You Are Your Most Important Competition

May 15th, 2014 / Comments Off on You Are Your Most Important Competition

If you worry too much about what you are up against you would never start something new. We’d still buy tickets through travel agents instead of online, we’d still use taxis instead of Uber and there would be no Facebook, only a failed Friendster. Competition — whether competing against another company or the status quo — is what evolves old ideas, inspires new ones and makes the world work better.

If we focus too much on the competition we lose sight of where we are going. It’s hard to run up the stairs when you are always looking right and left, and who’s coming up behind you. And, it’s not always as important as you might think. Stay grounded in your vision or strategy.

The week I officially joined eBay in 1999, Microsoft and Dell launched an online auction site called FairMarket. Everyone was very worried about this initiative. Could this be the end of eBay?

Obviously, we now know how this story ends: Just because you have a big name doesn’t mean you will get a big win. FairMarket never became a real threat and eBay wound up buying it a few years later in 2003. Had we gotten bogged down in competing against them we would have lost track of what we were doing, changed our strategy to be influenced by theirs, and given them validation in the market they didn’t warrant. It was more powerful to focus on what we wanted.

That experience showed the value in knowing what is going on around you, but not letting it disable you. You must be more focused on what you want to achieve and constantly work to improve that. The path to achieving rests in setting aggressive, but achievable goals and monitoring the results.We had built a true global marketplace where consumers found items they wanted and entrepreneurs (sellers) found new markets for their products. FairMarket was intended to be a place where large companies could move their products. We were the place where individuals came to shop. And, we decided to stay focused on those consumers and how to become better at serving them. We prioritized what was most important: scalability (we had significant service issues due to our success), trust (we had to make transactions safer for consumers), friction (most of the payments were by check or money order as opposed to PayPal, etc.), and user experience.  We also expanded into multiple countries, either via new launches like the United Kingdom or acquisitions like Germany. So, while we kept an eye on what the competition was doing, we spent most of our time making our service better, safer, easier to use and more global.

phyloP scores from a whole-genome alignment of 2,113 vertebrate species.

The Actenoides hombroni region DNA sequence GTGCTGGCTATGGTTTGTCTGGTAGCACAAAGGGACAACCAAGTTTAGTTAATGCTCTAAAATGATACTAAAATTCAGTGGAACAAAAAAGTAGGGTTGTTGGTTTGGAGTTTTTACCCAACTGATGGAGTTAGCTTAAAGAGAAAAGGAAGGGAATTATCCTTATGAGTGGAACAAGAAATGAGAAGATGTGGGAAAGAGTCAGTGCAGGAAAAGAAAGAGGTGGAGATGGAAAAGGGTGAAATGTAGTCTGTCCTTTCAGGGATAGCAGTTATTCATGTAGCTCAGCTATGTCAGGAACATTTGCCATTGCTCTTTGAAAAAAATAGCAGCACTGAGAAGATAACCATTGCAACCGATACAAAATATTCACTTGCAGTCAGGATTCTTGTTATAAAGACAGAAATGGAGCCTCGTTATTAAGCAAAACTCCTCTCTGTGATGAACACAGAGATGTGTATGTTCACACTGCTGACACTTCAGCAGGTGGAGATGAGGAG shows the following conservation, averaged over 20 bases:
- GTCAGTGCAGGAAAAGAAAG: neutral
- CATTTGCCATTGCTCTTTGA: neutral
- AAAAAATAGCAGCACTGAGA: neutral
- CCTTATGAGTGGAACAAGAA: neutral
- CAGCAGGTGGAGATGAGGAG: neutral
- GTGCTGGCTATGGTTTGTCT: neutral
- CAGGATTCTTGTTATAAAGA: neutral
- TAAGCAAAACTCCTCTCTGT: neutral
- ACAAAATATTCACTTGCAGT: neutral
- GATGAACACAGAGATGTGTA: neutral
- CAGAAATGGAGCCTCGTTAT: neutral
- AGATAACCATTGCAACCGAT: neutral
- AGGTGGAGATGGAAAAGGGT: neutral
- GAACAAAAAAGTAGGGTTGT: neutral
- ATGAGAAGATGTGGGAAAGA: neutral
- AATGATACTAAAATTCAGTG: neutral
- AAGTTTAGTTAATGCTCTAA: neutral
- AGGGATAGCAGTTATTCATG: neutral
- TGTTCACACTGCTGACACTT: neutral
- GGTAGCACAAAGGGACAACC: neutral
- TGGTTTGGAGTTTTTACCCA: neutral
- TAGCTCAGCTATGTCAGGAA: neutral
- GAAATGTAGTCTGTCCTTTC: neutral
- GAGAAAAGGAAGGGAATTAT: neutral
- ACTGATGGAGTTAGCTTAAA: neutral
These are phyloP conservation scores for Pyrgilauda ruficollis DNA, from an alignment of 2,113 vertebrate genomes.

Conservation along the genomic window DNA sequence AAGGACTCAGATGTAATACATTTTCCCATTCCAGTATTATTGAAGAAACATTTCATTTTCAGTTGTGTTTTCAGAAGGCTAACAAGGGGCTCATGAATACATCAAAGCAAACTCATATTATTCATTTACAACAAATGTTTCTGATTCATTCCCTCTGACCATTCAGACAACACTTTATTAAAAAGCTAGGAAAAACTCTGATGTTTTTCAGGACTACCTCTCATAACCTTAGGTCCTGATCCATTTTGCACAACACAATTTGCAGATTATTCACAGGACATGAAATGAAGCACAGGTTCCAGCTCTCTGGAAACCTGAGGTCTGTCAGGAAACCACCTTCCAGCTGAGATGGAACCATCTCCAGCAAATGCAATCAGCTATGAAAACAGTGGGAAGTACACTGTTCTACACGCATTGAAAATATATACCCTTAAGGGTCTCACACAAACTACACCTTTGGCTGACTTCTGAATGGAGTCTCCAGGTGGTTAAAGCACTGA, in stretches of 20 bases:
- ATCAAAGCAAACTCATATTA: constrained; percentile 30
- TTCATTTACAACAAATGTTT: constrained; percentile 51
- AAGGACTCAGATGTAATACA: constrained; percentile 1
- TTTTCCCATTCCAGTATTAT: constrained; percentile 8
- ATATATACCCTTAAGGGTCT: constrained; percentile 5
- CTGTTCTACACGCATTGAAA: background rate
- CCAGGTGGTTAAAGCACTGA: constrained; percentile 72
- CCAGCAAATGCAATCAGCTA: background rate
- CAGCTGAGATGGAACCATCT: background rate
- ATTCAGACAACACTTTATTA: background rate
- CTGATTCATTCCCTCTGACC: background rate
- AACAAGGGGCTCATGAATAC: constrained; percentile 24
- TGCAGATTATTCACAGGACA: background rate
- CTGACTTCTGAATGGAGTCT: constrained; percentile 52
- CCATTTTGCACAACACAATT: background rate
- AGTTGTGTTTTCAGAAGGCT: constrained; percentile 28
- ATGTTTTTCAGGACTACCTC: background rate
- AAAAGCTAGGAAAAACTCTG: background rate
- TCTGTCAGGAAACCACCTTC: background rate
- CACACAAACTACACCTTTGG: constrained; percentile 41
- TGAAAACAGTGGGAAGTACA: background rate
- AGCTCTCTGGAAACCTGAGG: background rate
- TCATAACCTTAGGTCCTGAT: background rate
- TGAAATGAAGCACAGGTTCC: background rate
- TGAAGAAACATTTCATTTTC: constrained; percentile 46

Remember: You are your most important competition. If you don’t build a product or service of relevance it really doesn’t matter what your competition does. As Michael Jordan said, “You have competition every day because you set such high standards for yourself that you have to go out every day and live up to that.” That is how he got to be the greatest basketball player of all time — and it’s really the best way for anyone to succeed.

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